Source: Review copy
Publication: 31st March 2022 from Picador
My thanks to Picador for an advance copy for review
Today I might trace the rungs of her larynx or tap at her trachea like the bones of a xylophone . . .
Something gleeful and malevolent is moving in Lia’s body, learning her life from the inside out. A shape-shifter. A disaster tourist. It’s travelling down the banks of her canals. It’s spreading.
When a sudden diagnosis upends Lia’s world, the boundaries between her past and her present begin to collapse. Deeply buried secrets stir awake. As the voice prowling in Lia takes hold of her story, and the landscape around becomes indistinguishable from the one within, Lia and her family are faced with some of the hardest questions of all: how can we move on from the events that have shaped us, when our bodies harbour everything? And what does it mean to die with grace, when you’re simply not ready to let go?
I was not sure I was going to be able to get through this heart-breaking book. There can be few of us who have not been touched by the death or illness of a loved one from cancer. But Maddie Mortimer’s debut novel is bold and original and above all, the quality of her writing holds you in its grasp as you read about the experiences of living with a terminal diagnosis.
It’s partly a coming of age story and partly a look back over the life of the Lia, the woman with the terminal diagnosis. It’s about how she and her family come to terms with knowing they will lose a loving mother.
We begin with the news that Lia’s cancer has returned and from there the novel moves between her past and her present as we learn about Lia’s life and family and we hear from the very cancer that is killing her.
This is a book that touches all the emotions and plays with moods. Sometimes it is witty and achingly funny. At others it is heart-breaking and deeply meaningful. We understand Lia’s innermost fears, borne from a difficult relationship with her mother and making her determined not to make the same mistakes with her own daughter, Iris. The joys and heartaches of motherhood is a central theme is this book as Lia explores her own maternal relationships and we come to know her daughter Iris, now beginning a new phase of her life at her new secondary school. Lia wants to shield Iris from what is to come, but she knows that is just not possible.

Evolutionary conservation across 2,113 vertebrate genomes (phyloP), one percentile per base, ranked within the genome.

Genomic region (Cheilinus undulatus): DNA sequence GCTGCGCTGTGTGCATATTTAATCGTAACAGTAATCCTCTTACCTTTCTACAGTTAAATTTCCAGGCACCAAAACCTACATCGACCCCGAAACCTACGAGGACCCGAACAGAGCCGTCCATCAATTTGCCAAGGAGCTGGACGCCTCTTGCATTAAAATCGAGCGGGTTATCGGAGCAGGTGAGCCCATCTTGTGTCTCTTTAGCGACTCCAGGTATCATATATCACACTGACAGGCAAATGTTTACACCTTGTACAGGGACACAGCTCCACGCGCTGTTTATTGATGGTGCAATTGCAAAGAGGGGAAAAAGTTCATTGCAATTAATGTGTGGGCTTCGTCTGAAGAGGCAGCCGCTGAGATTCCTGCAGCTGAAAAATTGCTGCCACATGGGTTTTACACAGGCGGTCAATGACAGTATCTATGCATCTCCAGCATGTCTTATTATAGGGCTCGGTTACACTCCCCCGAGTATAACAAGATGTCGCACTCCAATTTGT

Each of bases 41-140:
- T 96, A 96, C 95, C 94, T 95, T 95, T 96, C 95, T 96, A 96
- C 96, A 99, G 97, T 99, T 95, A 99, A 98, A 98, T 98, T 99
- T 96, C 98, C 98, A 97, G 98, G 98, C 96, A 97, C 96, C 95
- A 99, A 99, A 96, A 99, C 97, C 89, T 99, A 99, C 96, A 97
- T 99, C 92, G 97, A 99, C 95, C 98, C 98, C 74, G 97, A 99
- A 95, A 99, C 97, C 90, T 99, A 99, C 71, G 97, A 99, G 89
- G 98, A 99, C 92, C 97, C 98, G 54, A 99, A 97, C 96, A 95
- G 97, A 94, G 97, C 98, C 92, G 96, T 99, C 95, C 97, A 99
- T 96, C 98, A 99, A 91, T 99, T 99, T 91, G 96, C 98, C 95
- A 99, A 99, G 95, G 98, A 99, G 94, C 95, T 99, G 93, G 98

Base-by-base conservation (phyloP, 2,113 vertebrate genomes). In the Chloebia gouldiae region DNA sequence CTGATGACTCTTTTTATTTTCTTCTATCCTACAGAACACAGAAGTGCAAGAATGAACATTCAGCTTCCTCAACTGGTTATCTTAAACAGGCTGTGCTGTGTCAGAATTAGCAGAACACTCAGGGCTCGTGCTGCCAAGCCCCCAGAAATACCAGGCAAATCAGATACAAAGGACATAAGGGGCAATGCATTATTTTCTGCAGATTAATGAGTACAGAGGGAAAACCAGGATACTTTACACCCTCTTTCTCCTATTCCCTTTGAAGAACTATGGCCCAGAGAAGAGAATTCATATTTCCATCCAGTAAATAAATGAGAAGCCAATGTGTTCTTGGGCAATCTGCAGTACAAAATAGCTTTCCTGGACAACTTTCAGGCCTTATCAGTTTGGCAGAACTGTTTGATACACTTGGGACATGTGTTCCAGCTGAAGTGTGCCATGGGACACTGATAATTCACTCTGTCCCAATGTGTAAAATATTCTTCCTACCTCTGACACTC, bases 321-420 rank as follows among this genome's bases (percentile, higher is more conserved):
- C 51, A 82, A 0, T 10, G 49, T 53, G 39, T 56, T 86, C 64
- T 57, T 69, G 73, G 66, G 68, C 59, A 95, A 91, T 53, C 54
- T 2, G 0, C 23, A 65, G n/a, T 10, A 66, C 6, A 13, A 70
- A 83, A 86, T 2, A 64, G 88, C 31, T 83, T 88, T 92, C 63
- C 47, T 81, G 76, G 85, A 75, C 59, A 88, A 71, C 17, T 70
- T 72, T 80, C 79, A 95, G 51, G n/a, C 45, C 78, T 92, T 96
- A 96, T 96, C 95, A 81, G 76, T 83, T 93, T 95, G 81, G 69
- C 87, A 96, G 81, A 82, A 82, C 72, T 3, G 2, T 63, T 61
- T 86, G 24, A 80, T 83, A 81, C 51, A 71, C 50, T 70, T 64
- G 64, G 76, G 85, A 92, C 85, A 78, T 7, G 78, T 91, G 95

As Lia looks back on a happy marriage to Harry, a University lecturer and remembers her first love who had a profound effect on her, her gentle nature is contrasted with the brutal, malevolent voice that is her cancer, battling with ‘Red’, the poisonous chemotherapy treatment that is also coursing through her body. Her brain recalls her childhood while her heart remembers her first, problematic, lover. Each of her organs recalls memories… of her childhood, of Iris’s birth of her own relationship with her mother and her love for her husband.
Maddie Mortimer writes exceptionally well. Her story is told compellingly and her characters, seen through the prism of Lia’s life and choices, breathe life and fire. The narrative arc is incredibly well plotted and the changes in pace and setting are perfectly achieved. As Lia’s illness progresses, so her own narrative becomes more disjointed and the prose becomes more lyrical, sometimes poetic, and her cancer’s voice intrudes more strongly.
There is so much to marvel at in this beautifully written book. It’s honest and sometimes brutal, reflective and remarkable. It captures Lia’s moods so well, and everyone will recognise the strategies that she adopts as her illness impacts on her and her family.
Verdict: You know the ending….that’s been clear from the start, but the journey is spectacular. A brilliant debut by an accomplished writer that is human and profound. Written with style, wit and without a hint of mawkishness, this is a brilliantly written work of art. It will make you weep, though.
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Maddie Mortimer was born in London in 1996. She received her BA in English Literature from the University of Bristol. Her writing has featured in The Times and her short films have screened at festivals around the world. In 2019 she completed the Faber Academy Writing a Novel course. Maps of Our Spectacular Bodies is her first novel.